- ArsTechnica. Privately, Hollywood admits DRM isn’t about piracy. Jan. 15, 2007. “For the movie studios, it’s the moment they have to admit that it’s not the piracy that worries them, but business models which don’t squeeze every last cent out of customers.” We couldn’t agree more. (See our article Remixing the Music Industry.) Categories: DRM & Copy Protection; Film.
- Amanda Bronstad. Turnabout is fair play in Internet copyright litigation. Law.com. Jan. 9, 2007. Traditionally, big law firm firepower was reserved for Big Content plaintiffs, likely because only Big Content plaintiffs could pay the hefty legal fees. Now, it seems that large firm lawyers are more likely to represent defendants in high profile copyright cases, or file amicus curiae briefs on defendants’ behalf in cases in which their clients are not directly involved, yet affected. We think the trend speaks to the extent to which law firms have begun to market and brand themselves more aggressively over the past few years, and being involved in high-profile, newsworthy cases is consistent with that tactic. Categories: Cases & Litigation.
- Daniel Terdiman. The legal rights to your ‘Second Life’ avatar. News.com. Jan. 5, 2007. There several timely, interesting doctrinal issues that arise in this story, including another example of DMCA notice abuse. (Gunther Graef, the husband of Ailin Graef — the Chinese business woman that created the Anshe Chung avatar under attack — later dropped the DMCA complaint.) But the question that jumps out at us is this: when did Web site owners and Internet service providers become so conservative with the DMCA takedown procedures even in the most egregious circumstances? Categories: Images, Art & Photos; Web & Online.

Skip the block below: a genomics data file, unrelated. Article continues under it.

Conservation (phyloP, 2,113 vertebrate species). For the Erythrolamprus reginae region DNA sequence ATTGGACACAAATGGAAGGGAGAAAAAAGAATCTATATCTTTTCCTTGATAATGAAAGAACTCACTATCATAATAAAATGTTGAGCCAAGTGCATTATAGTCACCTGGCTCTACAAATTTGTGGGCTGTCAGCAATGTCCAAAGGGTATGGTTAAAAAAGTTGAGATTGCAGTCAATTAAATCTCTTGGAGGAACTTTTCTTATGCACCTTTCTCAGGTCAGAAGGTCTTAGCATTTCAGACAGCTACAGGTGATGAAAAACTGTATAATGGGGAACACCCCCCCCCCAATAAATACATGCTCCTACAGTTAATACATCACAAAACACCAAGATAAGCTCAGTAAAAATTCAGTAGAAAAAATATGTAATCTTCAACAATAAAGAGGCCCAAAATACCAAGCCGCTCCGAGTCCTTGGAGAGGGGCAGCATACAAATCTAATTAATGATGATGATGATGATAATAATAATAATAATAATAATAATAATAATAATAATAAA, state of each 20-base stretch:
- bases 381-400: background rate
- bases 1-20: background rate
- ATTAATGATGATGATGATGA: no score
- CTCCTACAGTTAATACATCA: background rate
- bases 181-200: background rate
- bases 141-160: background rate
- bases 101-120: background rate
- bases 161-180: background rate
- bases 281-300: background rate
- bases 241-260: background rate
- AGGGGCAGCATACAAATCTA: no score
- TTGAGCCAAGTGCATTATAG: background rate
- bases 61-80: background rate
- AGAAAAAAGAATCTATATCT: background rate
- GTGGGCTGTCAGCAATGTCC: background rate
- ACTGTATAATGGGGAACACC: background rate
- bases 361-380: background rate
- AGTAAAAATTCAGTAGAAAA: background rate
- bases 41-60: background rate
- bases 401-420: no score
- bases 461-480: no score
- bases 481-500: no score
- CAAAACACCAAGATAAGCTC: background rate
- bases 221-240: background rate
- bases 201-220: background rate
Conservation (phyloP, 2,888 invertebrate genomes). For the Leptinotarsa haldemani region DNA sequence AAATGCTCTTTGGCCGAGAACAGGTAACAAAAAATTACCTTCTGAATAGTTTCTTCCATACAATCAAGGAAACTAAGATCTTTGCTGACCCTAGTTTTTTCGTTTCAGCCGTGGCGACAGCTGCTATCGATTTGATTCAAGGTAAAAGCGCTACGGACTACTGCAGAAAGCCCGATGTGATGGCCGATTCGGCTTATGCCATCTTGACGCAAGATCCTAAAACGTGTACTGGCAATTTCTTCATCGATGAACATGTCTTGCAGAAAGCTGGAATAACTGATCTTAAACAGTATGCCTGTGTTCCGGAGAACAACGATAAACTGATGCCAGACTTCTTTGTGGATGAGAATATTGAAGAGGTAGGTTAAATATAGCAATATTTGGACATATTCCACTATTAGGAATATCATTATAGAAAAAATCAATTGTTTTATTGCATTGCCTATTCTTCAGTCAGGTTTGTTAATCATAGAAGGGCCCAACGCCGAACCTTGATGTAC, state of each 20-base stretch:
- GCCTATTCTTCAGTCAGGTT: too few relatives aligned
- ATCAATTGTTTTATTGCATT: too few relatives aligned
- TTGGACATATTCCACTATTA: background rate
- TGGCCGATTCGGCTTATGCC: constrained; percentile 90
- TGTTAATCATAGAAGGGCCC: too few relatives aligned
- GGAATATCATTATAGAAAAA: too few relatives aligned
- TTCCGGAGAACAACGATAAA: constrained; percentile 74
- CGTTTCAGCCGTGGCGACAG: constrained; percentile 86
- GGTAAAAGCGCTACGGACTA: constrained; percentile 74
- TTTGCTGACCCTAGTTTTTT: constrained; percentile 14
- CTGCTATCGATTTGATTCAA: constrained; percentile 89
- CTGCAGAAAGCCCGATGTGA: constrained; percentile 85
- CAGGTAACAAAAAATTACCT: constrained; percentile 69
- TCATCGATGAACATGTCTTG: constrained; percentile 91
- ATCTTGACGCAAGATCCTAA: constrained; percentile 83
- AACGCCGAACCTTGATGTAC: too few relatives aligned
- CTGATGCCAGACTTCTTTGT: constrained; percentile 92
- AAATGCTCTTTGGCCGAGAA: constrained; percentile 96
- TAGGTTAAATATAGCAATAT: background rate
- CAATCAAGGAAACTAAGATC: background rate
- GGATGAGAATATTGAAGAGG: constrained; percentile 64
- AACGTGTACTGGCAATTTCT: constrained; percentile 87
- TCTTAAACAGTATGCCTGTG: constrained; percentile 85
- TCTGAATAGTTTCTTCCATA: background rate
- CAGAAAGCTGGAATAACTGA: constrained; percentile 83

- The Patry Copyright Blog. A new Congress, a new act? Jan. 4, 2007. When it comes to handling copyright developments within Congress, few report on it better than the razor sharp William Patry. This article serves as the pre-game show for the 110th Congress. Categories: Law, Legislation & Regulation.
- Sion Touhig. How the anti-copyright lobby makes big business richer. The Register. Dec. 29, 2006. A professional photographer talks about how user-generated content has crushed the economics of his business, even while (as he claims) publishers fail to pay those users for the content they generate. Key quote: “It’s a race to the bottom, and is a fundamental failure by publishers to invest in their businesses for their readers benefit. It has consequently put massive pressure on professional photographers, who have to reduce their rates, or submit to copyright grabs themselves in order to get work, which is drying up and being replaced by stolen audience content.” Categories: Broadcasting & Journalism; Images, Art & Photos; International.
- InfoWorld GripeLine by Ed Foster. Will more DRM mean fewer audits? December 31, 2006. Be prepared for yet another new acronym: SAM. SAM stands for “software asset management,” a euphemism for a software audit. Software audits are one of those secrets few businesspeople discuss, and we’ll be the first to concede that Copycense has not done nearly enough reporting or writing on this issue. But with the increased and automated features in Microsoft’s new Vista operating system, software audits (and lawsuits resulting therefrom) are likely to be an increased source of pain for chief information officers. Categories: Computers & Technology; DRM & Copy Protection; Licensing & Permissions.